Rob…if you are like me and you have piles of data laying around and you see cool visualizations here, there is a really strong urge to create them with your own data. Especially if it is relatively simple.
I’d like to see a tutorial about how to integrate R with a webserver to dynamically produce graphics with calls to the R component of the server.
Sparklines would be great! (Using R if possible)
I’d like to see a tutorial that takes a large dataset and uncovers relationships within it. Stuff similar to the network map you created for your.flowingdata.
I second a tutorial on network maps. I am interested in something simple. For example, a map showing flows between pairs of geographies (nodes). In my mind it looks like a combination of the bible image of the colored arcs representing paths https://flowingdata.com/2008/06/12/12-cool-visualizations-to-explore-books/ (possibly with the width weighted for volume) superimposed on a map (maybe from an ESRI shapefile?).
fyi Nathan, I used the treemap tutorial to create a couple maps. Besides being popular with coworkers, the visualizations generated quite a bit of discussion that did not happen when I showed them the same results in a spreadsheet a few weeks back. Thanks!
parallel coordinate plots or stream graphs and such in a simple programming environment (with R or any nice API)
I have to say that a excel “best practice vba for visualizations” would be fantastic from a technical perspective.
I’d love to know how to take student school data (ex: SAT scores) and map them out to see if it shows the high socio-economic areas coorelation
R would be great and/or Tableau Public! I just downloaded it this week and will start playing soon…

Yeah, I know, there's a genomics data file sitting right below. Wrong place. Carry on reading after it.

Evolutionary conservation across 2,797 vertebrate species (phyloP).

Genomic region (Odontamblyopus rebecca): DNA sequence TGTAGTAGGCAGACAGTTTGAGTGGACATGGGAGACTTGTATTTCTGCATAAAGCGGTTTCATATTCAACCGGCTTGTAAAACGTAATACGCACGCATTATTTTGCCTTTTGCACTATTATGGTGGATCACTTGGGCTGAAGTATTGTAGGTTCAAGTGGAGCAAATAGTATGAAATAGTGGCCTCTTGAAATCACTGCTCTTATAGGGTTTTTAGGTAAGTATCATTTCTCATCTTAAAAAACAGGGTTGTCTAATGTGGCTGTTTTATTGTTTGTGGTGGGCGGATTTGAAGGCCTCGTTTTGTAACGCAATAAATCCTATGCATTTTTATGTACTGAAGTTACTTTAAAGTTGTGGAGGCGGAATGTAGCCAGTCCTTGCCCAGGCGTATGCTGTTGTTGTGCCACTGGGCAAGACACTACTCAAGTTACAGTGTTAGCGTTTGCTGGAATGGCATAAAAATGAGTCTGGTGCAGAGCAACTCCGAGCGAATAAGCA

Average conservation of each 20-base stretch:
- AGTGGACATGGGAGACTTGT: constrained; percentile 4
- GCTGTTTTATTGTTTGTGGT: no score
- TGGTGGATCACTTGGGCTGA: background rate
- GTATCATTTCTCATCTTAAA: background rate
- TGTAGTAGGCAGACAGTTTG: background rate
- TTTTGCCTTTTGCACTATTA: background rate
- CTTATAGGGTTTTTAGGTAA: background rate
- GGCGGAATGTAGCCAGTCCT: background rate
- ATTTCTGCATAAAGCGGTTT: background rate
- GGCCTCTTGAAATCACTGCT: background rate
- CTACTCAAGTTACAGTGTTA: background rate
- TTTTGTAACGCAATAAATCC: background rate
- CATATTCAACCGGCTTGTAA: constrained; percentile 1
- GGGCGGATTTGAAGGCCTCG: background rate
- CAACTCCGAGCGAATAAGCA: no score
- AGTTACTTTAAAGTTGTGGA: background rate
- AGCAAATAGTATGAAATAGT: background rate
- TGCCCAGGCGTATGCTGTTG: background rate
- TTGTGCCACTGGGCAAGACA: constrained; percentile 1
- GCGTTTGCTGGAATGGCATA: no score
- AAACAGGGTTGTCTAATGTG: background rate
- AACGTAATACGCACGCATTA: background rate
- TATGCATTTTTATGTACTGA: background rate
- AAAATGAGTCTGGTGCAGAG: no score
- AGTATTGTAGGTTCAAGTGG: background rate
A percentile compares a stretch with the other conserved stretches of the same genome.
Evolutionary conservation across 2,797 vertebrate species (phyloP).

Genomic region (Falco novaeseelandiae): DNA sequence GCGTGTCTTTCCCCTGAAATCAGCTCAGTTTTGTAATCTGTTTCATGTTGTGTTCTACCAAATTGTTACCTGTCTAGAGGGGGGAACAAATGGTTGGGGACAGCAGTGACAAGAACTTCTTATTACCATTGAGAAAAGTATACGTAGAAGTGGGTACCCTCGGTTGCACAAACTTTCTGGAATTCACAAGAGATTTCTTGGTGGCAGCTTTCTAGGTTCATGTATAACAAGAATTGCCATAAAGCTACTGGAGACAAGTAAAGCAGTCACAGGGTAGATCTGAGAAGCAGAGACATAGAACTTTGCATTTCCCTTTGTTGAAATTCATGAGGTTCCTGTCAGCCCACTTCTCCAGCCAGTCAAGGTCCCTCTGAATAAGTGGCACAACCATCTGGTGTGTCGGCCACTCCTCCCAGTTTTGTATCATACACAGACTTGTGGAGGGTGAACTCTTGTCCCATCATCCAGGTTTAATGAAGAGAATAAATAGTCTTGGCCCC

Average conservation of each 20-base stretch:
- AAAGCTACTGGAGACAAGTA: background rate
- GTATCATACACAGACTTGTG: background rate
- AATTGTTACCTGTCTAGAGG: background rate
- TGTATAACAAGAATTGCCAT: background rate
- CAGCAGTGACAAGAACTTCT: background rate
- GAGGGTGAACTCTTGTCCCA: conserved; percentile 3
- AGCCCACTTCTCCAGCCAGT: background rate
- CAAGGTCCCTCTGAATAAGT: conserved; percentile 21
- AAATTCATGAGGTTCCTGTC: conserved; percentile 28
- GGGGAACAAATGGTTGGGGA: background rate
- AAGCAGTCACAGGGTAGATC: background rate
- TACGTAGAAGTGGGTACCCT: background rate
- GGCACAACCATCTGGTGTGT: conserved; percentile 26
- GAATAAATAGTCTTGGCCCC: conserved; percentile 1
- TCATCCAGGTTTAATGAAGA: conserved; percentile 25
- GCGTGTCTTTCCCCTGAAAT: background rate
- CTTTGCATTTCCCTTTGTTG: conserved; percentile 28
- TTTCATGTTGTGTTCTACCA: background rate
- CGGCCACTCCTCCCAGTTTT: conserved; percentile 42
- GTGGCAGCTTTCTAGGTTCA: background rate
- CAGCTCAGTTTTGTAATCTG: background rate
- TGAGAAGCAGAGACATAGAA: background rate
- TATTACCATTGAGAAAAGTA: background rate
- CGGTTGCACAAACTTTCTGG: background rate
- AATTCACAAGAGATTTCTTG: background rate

I’d like to see more basic example graphics and tutorials on how they were created. I loved the R/Treemap and would like to see the same thing for all graphics. This isn’t my day job; I need results and this delivers!
I’d love to see a contest where a data set is provided and the best graphic wins for simplest to create/best, best with free tools, and best overall.
I’d like to see for each tool what can be done.
Oh – and I’d love to see a public good section where the best public good graphic is awarded. This is a graphic that promotes a good cause or investigative research that isn’t a paid gig. Perhaps the award could be a new graphics tool so that they can do more.
Love to see “Growth of Walmart” as tutorial.
Parallel coordinates plot please.
wow, that’s an impressive list of topics!
maybe more tips to find and process large datasets could be nice. you touch upon that subject in your countymap tutorial where you used beautifulsoup. when visualizing data, getting data – and getting it in the right shape and size – is often the least glamorous but most difficult part of the problem :)
As a data-driven teacher, I’d love to see a tutorial on analyzing student achievement data. Perhaps something on easy ways to visualize attendance trends or standardized test data.
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I’d like to figure out how to get data out of SPSS and into free tools. There are PSPP and Gretl for the raw data, but I’m having trouble getting the data definitions into a relational table of their own. In general, “closed 2 open” would be a great tutorial series.
Also statistics for people who never took a statistics class would be nice, or at least links to that end.
Thanks! I really dig your blog.